social media

[EVENTS] NET/WORK Baltimore job fair: Thursday, February 20, 2014

Photo from Technical.ly Philadelphia

Reserve your free tickets now for NET/WORK Baltimore on Thursday, February 20th. If their last event (Technical.ly Philadelphia, shown here) is any indication, it looks like it’ll be a great event for job-seekers!

Local tech news hub Technical.ly Baltimore is hosting a jobs fair on Thursday, February 20th at the Emerging Technology Center on 101 N. Haven St. in Highlandtown. With over 16 technology-related firms attending (and planning on hiring people now), this event is a must-attend for anyone looking for a job in web design and development, information systems, cybersecurity, game design and development, technology consulting, programming, mobile app development, marketing/advertising, or e-commerce. A number of Baltimore-based non-profit technology community groups will be in attendance, too including Accelerate Baltimore, Betamore, Digital Harbor Foundation, and Girl Develop It Baltimore.

Tickets are usually $5, but students with a valid ID get in for free. Check out the event site to learn more and reserve your ticket before the event sells out.

Some of the firms planning on recruiting at NET/WORK Baltimore include:

 

 

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[CULTURE] Fedora Shaming as Discursive Activism

Picture of guy wearing a fedora

Fedora Haters, Unite!

The seemingly universal hatred of fedoras that’s cropped up in social media circles over the past year or so has always seemed somewhat inexplicable. After all, what’s so bad about a hat that millions of men used to wear every day? Of course, the real reason that they’re hated isn’t so much the hat itself as the people who wear them.

An interesting new paper published in Digital Culture & Education by Ben Abraham entitled (not surprisingly) “Fedora Shaming as Discursive Activism” sheds some surprising light on the issue of fedora-hating and how sites such as Fedoras of OK Cupid (highlighted here in a blog post) that shame particular fedora-wearers who express particularly misogynistic attitudes (and other irritating people who post pictures of themselves in the hat) actually fits well into a long history of feminist discursive protest in online communities.   To quote the introduction:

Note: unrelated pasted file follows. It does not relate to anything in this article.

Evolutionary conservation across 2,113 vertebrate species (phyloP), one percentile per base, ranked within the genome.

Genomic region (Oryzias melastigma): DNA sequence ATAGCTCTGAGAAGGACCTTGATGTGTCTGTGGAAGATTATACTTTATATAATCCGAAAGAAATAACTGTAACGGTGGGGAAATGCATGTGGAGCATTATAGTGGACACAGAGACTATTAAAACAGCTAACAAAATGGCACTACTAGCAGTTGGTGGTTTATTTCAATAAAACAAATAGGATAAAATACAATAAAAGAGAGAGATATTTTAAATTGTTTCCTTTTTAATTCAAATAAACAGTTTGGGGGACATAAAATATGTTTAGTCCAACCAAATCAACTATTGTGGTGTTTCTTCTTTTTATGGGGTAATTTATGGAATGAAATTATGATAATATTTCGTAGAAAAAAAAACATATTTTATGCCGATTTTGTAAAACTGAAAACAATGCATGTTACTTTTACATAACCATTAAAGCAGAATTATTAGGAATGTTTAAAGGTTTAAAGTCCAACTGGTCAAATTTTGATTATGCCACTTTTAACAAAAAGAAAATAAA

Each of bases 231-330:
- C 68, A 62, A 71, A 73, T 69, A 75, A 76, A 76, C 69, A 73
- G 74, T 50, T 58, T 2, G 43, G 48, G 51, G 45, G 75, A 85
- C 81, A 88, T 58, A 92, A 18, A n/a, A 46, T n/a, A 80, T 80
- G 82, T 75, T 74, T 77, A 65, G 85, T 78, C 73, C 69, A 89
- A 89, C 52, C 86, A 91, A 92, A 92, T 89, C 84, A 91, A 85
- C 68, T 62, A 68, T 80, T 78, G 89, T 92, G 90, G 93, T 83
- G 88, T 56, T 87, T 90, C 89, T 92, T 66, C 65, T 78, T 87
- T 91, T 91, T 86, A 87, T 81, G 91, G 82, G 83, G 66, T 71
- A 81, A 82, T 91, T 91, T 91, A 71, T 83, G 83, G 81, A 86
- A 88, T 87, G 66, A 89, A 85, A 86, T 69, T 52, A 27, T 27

In the following paper I present new research into a genre of feminist activism conducted on the social media site Tumblr, involving the curious choice to shame wearers of a certain type of hat. This choice might seem bizarre at first, but Fedoras of OK Cupid (FOOKC)1 belongs to an emerging form of feminist discursive activism that seeks to attach affective shame to the tropes and cultural objects associated with sexist and misogynistic attitudes and behaviours. Foundational research into online feminist activist communities has been done by Francis Shaw, who contextualises her research into “feminist discursive activism” within a larger challenge to theories of online publics and the problematic utopian ideals of participation.

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[SOCIAL MEDIA] Busting Social Media Myths

image of unicorn with rainbow

Image courtesy of Monica on Flickr

There are a lot of myths out there about social media.  Unfortunately most of them have only a passing resemblance to reality. Luckily there are people like Belle Beth Cooper at FastCompany who have taken the time to gather the facts in a really killer article.